Tactile opportunities are many and varied. With a little gentle coaxing, the centre’s different varieties of butterfly, from burnished orange monarchs to beautiful blue morphos from Costa Rica, will sit on a visitor’s finger, while people are allowed to go inside the lemur enclosure for close encounters with the curious but well-behaved primates.

Andrew demonstrates by picking up a tenrec, a small, spiny animal from Madagascar that ‘looks like a hedgehog but isn’t’. “Its closest relative is the elephant. We use these for teaching people about where evolution varies.”

The butterfly house itself, a glazed structure kept heated to a humid rainforest temperature, was where the attraction started off. It was the idea of Bob Bellis, a builder by trade with an enthusiasm for bugs and plants.

“He’s a naturalist, really,” says Andrew. “He’s an interesting person, he knows what the public wants to see, but he’s not a public person. He liked going catching butterflies in the summer months, but there were none in winter so he built the tropical house.”

It was a ‘high risk thing for him to do’, Andrew reflects. “He had to borrow money every year to get it established.”

Butterfly pupa are bought in batches of 400 every two weeks from sustainable breeding farms in Costa Rica and the Phillipines. They are hatched in a glass-fronted cupboard and are then allowed to flap around freely, making the most of their brief lifespan.

There is much to spot inside the house - four fruit bats from the Rodrigues island east of Mauritius, for example, and an imperious-looking iguana that dwells amid the ferns, umbrella plants and other greenery.

“It’s all changed from when I first started,” says Andrew. “What zoos do these days is manage species for breeding, basically. That’s the main aim and objective, to try and hold a population that maybe we can use for the wild in future.”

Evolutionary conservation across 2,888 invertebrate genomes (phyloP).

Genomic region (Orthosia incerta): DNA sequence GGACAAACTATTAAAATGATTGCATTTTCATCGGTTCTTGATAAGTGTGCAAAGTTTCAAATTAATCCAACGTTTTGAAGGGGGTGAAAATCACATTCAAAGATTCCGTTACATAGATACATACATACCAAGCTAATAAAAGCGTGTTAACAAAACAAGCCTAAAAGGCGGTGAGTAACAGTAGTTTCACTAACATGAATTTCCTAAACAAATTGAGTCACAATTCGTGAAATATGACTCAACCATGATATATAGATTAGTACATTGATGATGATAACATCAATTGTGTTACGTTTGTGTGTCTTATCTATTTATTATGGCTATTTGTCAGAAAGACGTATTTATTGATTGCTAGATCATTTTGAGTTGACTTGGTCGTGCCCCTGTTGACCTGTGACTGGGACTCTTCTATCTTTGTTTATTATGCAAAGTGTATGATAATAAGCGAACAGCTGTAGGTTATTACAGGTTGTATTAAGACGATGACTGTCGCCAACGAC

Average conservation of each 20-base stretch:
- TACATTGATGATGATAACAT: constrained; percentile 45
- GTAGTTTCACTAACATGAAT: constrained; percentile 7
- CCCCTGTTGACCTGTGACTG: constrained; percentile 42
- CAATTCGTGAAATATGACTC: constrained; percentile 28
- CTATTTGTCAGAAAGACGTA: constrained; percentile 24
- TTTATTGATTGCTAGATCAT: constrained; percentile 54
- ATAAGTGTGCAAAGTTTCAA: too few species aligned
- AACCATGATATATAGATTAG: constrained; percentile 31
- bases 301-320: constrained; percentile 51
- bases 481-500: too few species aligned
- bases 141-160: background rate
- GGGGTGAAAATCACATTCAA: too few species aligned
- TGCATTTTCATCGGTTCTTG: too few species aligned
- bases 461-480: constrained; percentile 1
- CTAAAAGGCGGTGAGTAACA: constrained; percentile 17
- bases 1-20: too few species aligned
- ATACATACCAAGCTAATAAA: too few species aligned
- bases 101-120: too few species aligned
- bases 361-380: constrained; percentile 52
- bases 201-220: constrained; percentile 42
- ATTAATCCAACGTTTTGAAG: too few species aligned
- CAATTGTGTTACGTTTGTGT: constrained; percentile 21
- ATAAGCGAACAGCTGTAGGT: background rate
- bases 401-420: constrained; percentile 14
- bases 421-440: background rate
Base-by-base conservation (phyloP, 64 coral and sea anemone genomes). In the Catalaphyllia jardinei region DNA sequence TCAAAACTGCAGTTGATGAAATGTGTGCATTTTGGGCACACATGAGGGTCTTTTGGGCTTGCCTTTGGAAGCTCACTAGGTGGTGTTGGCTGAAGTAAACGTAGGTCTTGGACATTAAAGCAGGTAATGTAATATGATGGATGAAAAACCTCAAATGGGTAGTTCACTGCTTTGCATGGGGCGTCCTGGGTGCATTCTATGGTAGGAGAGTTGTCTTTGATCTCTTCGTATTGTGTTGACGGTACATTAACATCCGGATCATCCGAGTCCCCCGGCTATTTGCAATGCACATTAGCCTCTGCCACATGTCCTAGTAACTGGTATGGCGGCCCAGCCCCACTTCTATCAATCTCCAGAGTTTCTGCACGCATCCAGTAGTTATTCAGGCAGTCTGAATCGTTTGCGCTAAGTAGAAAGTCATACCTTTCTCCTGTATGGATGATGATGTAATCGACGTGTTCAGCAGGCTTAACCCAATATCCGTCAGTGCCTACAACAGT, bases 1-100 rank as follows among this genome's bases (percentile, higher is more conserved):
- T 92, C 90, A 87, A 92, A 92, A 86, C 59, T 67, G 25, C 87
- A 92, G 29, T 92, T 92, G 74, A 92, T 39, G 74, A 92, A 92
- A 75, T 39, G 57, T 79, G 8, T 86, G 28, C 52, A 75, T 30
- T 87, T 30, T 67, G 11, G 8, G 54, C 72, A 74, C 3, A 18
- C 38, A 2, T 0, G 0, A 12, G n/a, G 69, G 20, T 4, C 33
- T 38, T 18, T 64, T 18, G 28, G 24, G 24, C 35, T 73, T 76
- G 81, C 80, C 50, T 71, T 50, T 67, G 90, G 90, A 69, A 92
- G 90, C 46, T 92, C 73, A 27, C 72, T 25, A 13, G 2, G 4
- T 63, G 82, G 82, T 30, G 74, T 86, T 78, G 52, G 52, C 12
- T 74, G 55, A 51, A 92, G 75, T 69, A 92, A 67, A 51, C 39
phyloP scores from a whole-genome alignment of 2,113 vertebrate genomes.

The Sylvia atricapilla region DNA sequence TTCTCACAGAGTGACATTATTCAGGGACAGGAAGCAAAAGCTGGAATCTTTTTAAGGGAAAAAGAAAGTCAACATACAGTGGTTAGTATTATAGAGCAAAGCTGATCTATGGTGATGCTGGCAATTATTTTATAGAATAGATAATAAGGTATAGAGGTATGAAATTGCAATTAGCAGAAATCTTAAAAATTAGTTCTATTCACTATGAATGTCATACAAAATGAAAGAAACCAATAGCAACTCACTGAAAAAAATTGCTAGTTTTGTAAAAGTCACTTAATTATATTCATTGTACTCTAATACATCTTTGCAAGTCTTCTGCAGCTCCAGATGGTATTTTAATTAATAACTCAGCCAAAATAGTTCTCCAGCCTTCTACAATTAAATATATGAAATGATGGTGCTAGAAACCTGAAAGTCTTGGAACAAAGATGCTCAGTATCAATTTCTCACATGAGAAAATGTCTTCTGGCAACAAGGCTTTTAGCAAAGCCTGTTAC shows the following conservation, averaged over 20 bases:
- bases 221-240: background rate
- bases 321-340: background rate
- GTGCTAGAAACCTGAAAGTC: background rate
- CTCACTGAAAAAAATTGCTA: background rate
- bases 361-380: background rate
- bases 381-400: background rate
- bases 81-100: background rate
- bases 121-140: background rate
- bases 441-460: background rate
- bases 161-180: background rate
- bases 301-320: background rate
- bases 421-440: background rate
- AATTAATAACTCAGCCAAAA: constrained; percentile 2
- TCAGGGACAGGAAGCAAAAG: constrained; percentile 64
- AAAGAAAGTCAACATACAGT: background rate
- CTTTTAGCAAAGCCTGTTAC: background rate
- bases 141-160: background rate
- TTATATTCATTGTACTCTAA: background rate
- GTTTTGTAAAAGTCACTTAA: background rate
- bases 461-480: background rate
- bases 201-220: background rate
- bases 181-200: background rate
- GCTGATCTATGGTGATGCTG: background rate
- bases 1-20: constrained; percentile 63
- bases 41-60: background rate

Zoos, he emphasises, have ‘stepped up to the mark’. “To have a licence we have to prove we do conservation work.”

Money is raised for numerous causes including projects for tenrecs, vultures, parrots and lemurs, which are the focus of a group that calls for people to stop killing them for food. The site is also home to the largest tree sparrow population in the UK.

“I don’t think we did it very well 20 years ago,” says Andrew. “We’re looking after the welfare of things a lot better.”

The centre’s general audience is under-10s, but other age groups are welcome.

“Mornings are very popular with young children and their parents - then when they drift off at two o’clock we’re trying to encourage older people to come and have a nice chill-out,” says Andrew. “Once all the schoolkids have gone this is like a little paradise. We’ve just got to get that message across.”

Bob, meanwhile, is handing over the role of chief executive to his daughter Kim. He has bought three sites elsewhere in the last three years that he plans to manage privately for native species, including butterflies.

“He’s always put everything back into the park,” says Andrew. “He doesn’t drive a fancy car or anything like that.”

Andrew, 60, lives between Newark and Lincoln, and keeps a small zoo at home with bald eagles, goshawks, sparrowhawks, snakes and the like. “No crocodiles at the minute. Maybe when I retire I’ll keep them again.”

Working with animals on a day-to-day basis is, he says, ‘the best job in the world’. “I’m very lucky to be able to be part of it.”

And will the Butterfly House still be around in another 25 years? “Yeah, definitely.”

Celebrations for the 25th anniversary will start on Saturday with a birthday cake for the animals, and family activities.